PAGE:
thumbnail Fig. 8

Column densities of H2 10 S(1), 10 Q(1) and 10 Q(2) (quadrants I to III) as well as the H2 excitation temperature map (quadrant IV). In quadrants I to III, IRS5A,C and UC1’s positions are marked with asterisks. In quadrant IV, the ro-vibrational diagram based on the H2 lines (H2 10 S(1), 10 S(0), 10 Q(1), 10 Q(2), and 10 Q(3)) averaged over all collected pixels is plotted, as well as the histogram density of H2 excitation temperature.

Open with DEXTER

A common way of characterizing the H2 emission is to evaluate the gas temperature in the framework of a ro-vibrational diagram, which is a plot of the observed column density against the energy of the upper level. The column density, Nj, of the upper level of a given transition can be calculated from the measured line intensity, I, of the corresponding H2 line via the following formula: where λj (the rest wavelength) and Aj (the Einstein A-coefficient) are taken from Turner et al. (1977). If collisional de-excitation plays a dominant role, the H2 molecule will be in LTE and the energy level obeys the Boltzmann distribution. In this type of distribution, the relative column densities of any two excitation levels can be expressed in terms of excitation temperature Texwhere gj is the degeneracy, Ej is the excitation energy taken from Dabrowski (1984), and k is the Boltzmann constant. If the gas is thermalized at a single temperature, the plot of the logarithm of Nj to gj ratio against the level energy will reveal a straight line, whose slope provides the reciprocal of the excitation temperature.

We implied this method to evaluate the excitation temperature for the detected H2 emission lines, assuming the same dust attenuation for all lines. Figure 8 shows the extinction-uncorrected column densities of H2 10 S(1), H2 10 Q(1), and H2 10 Q(2). We excluded the H2 10 S(2) line in plotting the ro-vibrational diagram because this line is too weak to be significantly detected in most FOV. Other than H2 10 S(1) and 10 Q(1), the remaining three H2 lines are weak, although stronger than 10 S(2). To increase the S/Ns for these weak H2 lines, we degraded the angular resolution of the SINFONI data by rebinning the data with 3 × 3 array. The resulting S/Ns have increased by a factor of 3. Note that rebinning is applied merely when the H2 emission lines are analyzed. Thus, only Figs. 8 and 10 are plotted in the rebinned pixel scale. For H2 10 S(1) and 10 Q(1), a threshold of is used; for the remaining three H2 lines, is applied. The lower-right panel in Fig. 8 presents the map of Tex for H2 emission, the histogram of excitation temperatures, as well as the ro-vibirational diagram based on the column densities averaged throughout the collected pixels. The ro-vibrational diagram shows that all five H2 lines lie along a straight line whose slope corresponds to an excitation temperature 600 K. The determined TK for each rebinned pixel might have large errors because the adopted H2 lines only cover a very narrow range of excitation temperature (6100−7000 K). Nevertheless, the statistical Tex of the H2 gas is more meaningful than a specific value for each rebinned pxiel. With the histogram of Tex for all rebinned pixels, we found a peak around 575 K. A single excitation temperature for the H2 emission indicates that the energy levels are thermally excited. Other discriminators for the two excitation mechanisms of H2 emission, such as H2 10 S(1)/21 S(1) ratio and H2 ortho-to-para ratio, both indicate thermal excitation.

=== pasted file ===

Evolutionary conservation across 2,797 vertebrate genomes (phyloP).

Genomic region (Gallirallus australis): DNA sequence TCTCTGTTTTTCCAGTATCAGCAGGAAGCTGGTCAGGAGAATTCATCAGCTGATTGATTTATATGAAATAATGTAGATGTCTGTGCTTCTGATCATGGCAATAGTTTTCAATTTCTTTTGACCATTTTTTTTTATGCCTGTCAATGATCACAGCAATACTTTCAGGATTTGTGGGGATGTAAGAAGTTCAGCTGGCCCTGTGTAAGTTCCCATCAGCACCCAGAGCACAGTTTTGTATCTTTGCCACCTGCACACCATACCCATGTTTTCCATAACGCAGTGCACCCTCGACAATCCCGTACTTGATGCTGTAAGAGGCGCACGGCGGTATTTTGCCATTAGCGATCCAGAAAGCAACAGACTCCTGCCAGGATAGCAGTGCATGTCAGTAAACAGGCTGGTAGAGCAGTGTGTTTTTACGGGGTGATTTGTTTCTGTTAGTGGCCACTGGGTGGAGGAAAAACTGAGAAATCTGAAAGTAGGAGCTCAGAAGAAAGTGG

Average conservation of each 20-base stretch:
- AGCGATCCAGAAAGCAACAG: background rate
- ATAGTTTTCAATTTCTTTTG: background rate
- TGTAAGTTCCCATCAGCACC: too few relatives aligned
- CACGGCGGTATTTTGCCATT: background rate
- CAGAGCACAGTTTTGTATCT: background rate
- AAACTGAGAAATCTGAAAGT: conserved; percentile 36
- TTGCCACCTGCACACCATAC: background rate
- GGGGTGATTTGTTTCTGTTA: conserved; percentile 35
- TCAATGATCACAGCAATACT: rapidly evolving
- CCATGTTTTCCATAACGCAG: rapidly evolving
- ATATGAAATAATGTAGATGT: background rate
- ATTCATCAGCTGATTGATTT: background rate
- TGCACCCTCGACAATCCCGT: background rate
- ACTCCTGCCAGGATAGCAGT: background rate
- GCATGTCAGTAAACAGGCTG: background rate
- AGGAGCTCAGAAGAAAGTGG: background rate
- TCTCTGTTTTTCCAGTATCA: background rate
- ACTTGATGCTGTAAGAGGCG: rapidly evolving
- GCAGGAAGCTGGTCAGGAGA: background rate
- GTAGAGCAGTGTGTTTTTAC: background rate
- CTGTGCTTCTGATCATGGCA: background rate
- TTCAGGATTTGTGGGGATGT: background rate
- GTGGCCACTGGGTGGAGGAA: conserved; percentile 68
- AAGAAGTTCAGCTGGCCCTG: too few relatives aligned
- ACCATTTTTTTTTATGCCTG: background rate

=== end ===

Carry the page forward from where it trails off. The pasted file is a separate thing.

For fluorescence emission, each vibrational level has Nj/gj lying along a separate “branch”, and the rotational population within each level can be approximated by a thermal distribution. If there are transitions from several levels, a curved line in the ro-vibrational diagram would therefore provide evidence for non-LTE process (Martín-Hernández et al. 2008). The H2 lines at higher levels, e.g., v = 3−2, can be useful to distinguish between the two mechanisms. In the case of the M 17 UC1 – IRS5 region, the merely available v = 1−0 transitions cannot be used to discriminate between shock and fluorescent excitation, because they will lie along a straight line in the ro-vibrational diagram for both mechanisms if uncertainties are considered. Moreover, in dense PDRs the lower H2 levels will be thermalized as in shock fronts. This degeneracy between dense PDRs and shock fronts prevents us from precisely characterizing the H2 emission from the ro-vibrational diagram. This approach is more meaningful for the regions with moderate/strong H2 emission at all transitions. Indeed, we would be curious to know whether weak H2 emission areas possess the same excitation mechanism as those with the stronger H2 emission areas.